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A Chinese trip for foodies and scientists

By Kelly Chung Dawson in New York | China Daily | Updated: 2013-07-31 11:22

Although for many years Chinese cuisine was only prepared within the home or at local restaurants, globalization and the opening up of China have driven a demand for canned, packaged and frozen food products. In the US, the science behind packaging food for mass consumption and distribution has developed over decades; that process is behind in China, where a number of food-safety scandals have made the news in the last few years.

An exchange program between the University of California Davis and Jiangnan University's food science and technology department aims to explore those developments, fostering discussion between American and Chinese students and researchers. "Taste of China," led by UC Davis department of Food Science and Technology professor Charles F. Shoemaker, sends a group of American students to China for a one-month summer immersion program that includes on-campus lectures in Wuxi, cooking classes and visits to Suzhou, Hangzhou, Shaoxing and Shanghai.

"In the past, people really only came to the US to study food, but these days it's important for our students to get out and visit other countries to learn about their food cultures too," Shoemaker told China Daily after his return from this year's trip. "So much of Chinese culture is built around and over food, and I wanted to use the trip as a way to look at China's history and science through the lens of food."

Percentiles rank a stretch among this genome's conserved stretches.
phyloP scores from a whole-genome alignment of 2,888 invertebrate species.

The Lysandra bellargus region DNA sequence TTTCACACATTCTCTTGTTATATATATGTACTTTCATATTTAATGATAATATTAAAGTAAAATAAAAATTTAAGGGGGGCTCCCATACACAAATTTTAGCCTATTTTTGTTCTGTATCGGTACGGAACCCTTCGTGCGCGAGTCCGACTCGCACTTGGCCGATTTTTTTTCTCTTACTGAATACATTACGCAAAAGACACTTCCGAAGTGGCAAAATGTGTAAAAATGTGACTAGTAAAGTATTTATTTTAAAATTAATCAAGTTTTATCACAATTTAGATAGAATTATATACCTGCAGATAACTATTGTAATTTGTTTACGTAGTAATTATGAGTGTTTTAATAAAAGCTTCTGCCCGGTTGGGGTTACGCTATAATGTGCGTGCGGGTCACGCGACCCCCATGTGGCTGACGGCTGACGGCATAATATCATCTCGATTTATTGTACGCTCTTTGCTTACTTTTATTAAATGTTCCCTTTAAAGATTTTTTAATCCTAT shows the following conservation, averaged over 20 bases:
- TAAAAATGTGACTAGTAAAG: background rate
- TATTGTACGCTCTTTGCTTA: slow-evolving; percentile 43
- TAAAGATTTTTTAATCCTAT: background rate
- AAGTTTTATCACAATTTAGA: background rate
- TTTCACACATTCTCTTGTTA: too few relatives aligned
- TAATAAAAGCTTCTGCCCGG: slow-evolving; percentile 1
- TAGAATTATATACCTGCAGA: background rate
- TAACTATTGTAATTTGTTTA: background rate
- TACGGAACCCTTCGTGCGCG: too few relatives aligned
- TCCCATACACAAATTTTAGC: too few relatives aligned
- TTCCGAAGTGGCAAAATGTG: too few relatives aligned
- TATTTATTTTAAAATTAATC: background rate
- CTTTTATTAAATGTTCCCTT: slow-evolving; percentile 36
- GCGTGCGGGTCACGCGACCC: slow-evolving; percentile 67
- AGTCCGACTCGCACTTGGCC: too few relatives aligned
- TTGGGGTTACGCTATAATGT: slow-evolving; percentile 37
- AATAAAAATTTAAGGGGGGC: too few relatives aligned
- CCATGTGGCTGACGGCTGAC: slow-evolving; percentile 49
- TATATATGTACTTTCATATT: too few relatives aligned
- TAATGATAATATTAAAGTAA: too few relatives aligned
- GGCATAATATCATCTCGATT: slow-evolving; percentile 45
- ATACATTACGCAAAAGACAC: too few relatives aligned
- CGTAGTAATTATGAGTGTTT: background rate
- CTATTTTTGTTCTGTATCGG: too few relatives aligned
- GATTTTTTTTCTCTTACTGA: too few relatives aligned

With around 1,800 undergraduate and graduate students and 100 faculty, Jiangnan University's food-science program is ranked China's best and possibly the world's largest, Shoemaker said.

The curriculum is not dissimilar from UC Davis' program, which is also highly ranked.

Students in food-science programs often go on to work for large food corporations like Kraft and Nestle, which employ teams of scientists. As food products are shipped around the world and can sometimes spend months on a shelf before reaching the dinner table, the chemical stability and safety of the food is absolutely essential. The scientists tasked with ensuring that the food remains fresh and also tasty have generally studied food science and technology in programs like that of UC Davis and Jiangnan University.

Food scientists will likely have more and more opportunities to branch out into the Chinese market in the coming years, Shoemaker said. A trip like "A Taste of China" is a chance to whet their appetites, he said.

Students from other programs at UC Davis have joined the trip, which also showcases Chinese culture and history. Students live in apartments on Jiangnan University's campus, and classes are also held at the university.

On this year's trip the group visited Yum! Brands, the parent company of KFC in China, in an informational visit to learn about the inner workings of doing business in China. Chinese food companies are very focused on food standards in the aftermath of various tainted food scandals, and resulting deaths. The bad press and government crackdowns have made food safety a priority.

"There's been arapid change in the way their infrastructure and distribution systems work, and China is finally catching up," Shoemaker said. "Exchange and research programs are important to that process."

(China Daily USA 07/31/2013 page2)

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